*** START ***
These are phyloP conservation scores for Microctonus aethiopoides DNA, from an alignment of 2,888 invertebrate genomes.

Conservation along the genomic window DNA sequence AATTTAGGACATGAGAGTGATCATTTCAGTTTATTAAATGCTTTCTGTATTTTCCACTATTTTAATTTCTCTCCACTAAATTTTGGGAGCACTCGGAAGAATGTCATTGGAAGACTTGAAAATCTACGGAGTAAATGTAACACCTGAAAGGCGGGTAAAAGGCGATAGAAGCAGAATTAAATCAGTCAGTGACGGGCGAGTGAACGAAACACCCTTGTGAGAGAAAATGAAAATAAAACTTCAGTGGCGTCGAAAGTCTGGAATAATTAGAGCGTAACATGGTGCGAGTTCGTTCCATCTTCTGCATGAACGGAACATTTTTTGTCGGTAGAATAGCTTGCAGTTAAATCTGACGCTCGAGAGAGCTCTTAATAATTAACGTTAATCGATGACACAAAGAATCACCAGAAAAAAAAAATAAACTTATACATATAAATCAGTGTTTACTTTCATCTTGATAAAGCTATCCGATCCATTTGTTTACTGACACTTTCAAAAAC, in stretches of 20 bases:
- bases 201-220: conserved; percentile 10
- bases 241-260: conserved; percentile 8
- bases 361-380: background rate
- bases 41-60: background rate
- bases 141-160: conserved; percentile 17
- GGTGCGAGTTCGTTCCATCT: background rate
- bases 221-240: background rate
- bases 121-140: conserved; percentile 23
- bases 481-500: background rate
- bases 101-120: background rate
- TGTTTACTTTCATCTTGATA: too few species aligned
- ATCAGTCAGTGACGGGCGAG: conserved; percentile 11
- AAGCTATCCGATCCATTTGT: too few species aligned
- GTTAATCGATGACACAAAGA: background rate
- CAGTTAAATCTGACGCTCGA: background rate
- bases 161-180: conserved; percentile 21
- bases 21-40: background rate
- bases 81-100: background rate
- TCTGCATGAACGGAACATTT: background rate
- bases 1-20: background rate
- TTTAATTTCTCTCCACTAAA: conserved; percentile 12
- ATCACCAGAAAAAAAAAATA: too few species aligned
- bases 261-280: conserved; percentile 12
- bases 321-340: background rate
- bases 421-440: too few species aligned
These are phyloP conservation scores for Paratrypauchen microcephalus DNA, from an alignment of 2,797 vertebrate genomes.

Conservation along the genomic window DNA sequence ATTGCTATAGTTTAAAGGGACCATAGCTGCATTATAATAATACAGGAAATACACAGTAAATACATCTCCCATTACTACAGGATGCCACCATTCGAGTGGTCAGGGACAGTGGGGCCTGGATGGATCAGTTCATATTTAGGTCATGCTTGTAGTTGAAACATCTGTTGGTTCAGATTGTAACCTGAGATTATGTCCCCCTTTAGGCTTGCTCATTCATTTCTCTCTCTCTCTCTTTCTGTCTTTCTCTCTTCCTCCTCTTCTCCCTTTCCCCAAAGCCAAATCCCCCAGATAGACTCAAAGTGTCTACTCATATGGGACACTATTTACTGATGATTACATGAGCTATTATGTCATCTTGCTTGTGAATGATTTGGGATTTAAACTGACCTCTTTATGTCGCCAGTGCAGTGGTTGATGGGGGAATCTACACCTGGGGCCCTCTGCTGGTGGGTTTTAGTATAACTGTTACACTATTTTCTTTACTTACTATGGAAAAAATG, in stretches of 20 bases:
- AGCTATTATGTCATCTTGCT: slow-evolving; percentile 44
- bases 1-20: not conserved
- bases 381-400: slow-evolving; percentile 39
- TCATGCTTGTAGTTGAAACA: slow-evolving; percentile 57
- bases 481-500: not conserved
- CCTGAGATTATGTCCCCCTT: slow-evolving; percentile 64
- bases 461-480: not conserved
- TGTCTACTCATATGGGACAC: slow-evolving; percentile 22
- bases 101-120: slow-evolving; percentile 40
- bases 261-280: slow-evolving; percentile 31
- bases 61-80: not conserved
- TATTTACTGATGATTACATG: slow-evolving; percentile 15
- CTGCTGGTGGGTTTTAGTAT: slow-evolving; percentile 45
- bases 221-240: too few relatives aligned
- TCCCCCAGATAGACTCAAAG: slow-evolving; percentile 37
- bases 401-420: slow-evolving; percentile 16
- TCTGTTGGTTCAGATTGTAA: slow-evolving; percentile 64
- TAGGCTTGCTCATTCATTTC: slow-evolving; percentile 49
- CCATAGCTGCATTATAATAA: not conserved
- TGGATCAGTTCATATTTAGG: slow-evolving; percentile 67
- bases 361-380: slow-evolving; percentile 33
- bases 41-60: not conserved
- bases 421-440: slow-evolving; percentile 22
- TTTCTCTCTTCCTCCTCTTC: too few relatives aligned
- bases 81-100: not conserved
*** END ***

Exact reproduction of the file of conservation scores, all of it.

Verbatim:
These are phyloP conservation scores for Microctonus aethiopoides DNA, from an alignment of 2,888 invertebrate genomes.

Conservation along the genomic window DNA sequence AATTTAGGACATGAGAGTGATCATTTCAGTTTATTAAATGCTTTCTGTATTTTCCACTATTTTAATTTCTCTCCACTAAATTTTGGGAGCACTCGGAAGAATGTCATTGGAAGACTTGAAAATCTACGGAGTAAATGTAACACCTGAAAGGCGGGTAAAAGGCGATAGAAGCAGAATTAAATCAGTCAGTGACGGGCGAGTGAACGAAACACCCTTGTGAGAGAAAATGAAAATAAAACTTCAGTGGCGTCGAAAGTCTGGAATAATTAGAGCGTAACATGGTGCGAGTTCGTTCCATCTTCTGCATGAACGGAACATTTTTTGTCGGTAGAATAGCTTGCAGTTAAATCTGACGCTCGAGAGAGCTCTTAATAATTAACGTTAATCGATGACACAAAGAATCACCAGAAAAAAAAAATAAACTTATACATATAAATCAGTGTTTACTTTCATCTTGATAAAGCTATCCGATCCATTTGTTTACTGACACTTTCAAAAAC, in stretches of 20 bases:
- bases 201-220: conserved; percentile 10
- bases 241-260: conserved; percentile 8
- bases 361-380: background rate
- bases 41-60: background rate
- bases 141-160: conserved; percentile 17
- GGTGCGAGTTCGTTCCATCT: background rate
- bases 221-240: background rate
- bases 121-140: conserved; percentile 23
- bases 481-500: background rate
- bases 101-120: background rate
- TGTTTACTTTCATCTTGATA: too few species aligned
- ATCAGTCAGTGACGGGCGAG: conserved; percentile 11
- AAGCTATCCGATCCATTTGT: too few species aligned
- GTTAATCGATGACACAAAGA: background rate
- CAGTTAAATCTGACGCTCGA: background rate
- bases 161-180: conserved; percentile 21
- bases 21-40: background rate
- bases 81-100: background rate
- TCTGCATGAACGGAACATTT: background rate
- bases 1-20: background rate
- TTTAATTTCTCTCCACTAAA: conserved; percentile 12
- ATCACCAGAAAAAAAAAATA: too few species aligned
- bases 261-280: conserved; percentile 12
- bases 321-340: background rate
- bases 421-440: too few species aligned
These are phyloP conservation scores for Paratrypauchen microcephalus DNA, from an alignment of 2,797 vertebrate genomes.

Conservation along the genomic window DNA sequence ATTGCTATAGTTTAAAGGGACCATAGCTGCATTATAATAATACAGGAAATACACAGTAAATACATCTCCCATTACTACAGGATGCCACCATTCGAGTGGTCAGGGACAGTGGGGCCTGGATGGATCAGTTCATATTTAGGTCATGCTTGTAGTTGAAACATCTGTTGGTTCAGATTGTAACCTGAGATTATGTCCCCCTTTAGGCTTGCTCATTCATTTCTCTCTCTCTCTCTTTCTGTCTTTCTCTCTTCCTCCTCTTCTCCCTTTCCCCAAAGCCAAATCCCCCAGATAGACTCAAAGTGTCTACTCATATGGGACACTATTTACTGATGATTACATGAGCTATTATGTCATCTTGCTTGTGAATGATTTGGGATTTAAACTGACCTCTTTATGTCGCCAGTGCAGTGGTTGATGGGGGAATCTACACCTGGGGCCCTCTGCTGGTGGGTTTTAGTATAACTGTTACACTATTTTCTTTACTTACTATGGAAAAAATG, in stretches of 20 bases:
- AGCTATTATGTCATCTTGCT: slow-evolving; percentile 44
- bases 1-20: not conserved
- bases 381-400: slow-evolving; percentile 39
- TCATGCTTGTAGTTGAAACA: slow-evolving; percentile 57
- bases 481-500: not conserved
- CCTGAGATTATGTCCCCCTT: slow-evolving; percentile 64
- bases 461-480: not conserved
- TGTCTACTCATATGGGACAC: slow-evolving; percentile 22
- bases 101-120: slow-evolving; percentile 40
- bases 261-280: slow-evolving; percentile 31
- bases 61-80: not conserved
- TATTTACTGATGATTACATG: slow-evolving; percentile 15
- CTGCTGGTGGGTTTTAGTAT: slow-evolving; percentile 45
- bases 221-240: too few relatives aligned
- TCCCCCAGATAGACTCAAAG: slow-evolving; percentile 37
- bases 401-420: slow-evolving; percentile 16
- TCTGTTGGTTCAGATTGTAA: slow-evolving; percentile 64
- TAGGCTTGCTCATTCATTTC: slow-evolving; percentile 49
- CCATAGCTGCATTATAATAA: not conserved
- TGGATCAGTTCATATTTAGG: slow-evolving; percentile 67
- bases 361-380: slow-evolving; percentile 33
- bases 41-60: not conserved
- bases 421-440: slow-evolving; percentile 22
- TTTCTCTCTTCCTCCTCTTC: too few relatives aligned
- bases 81-100: not conserved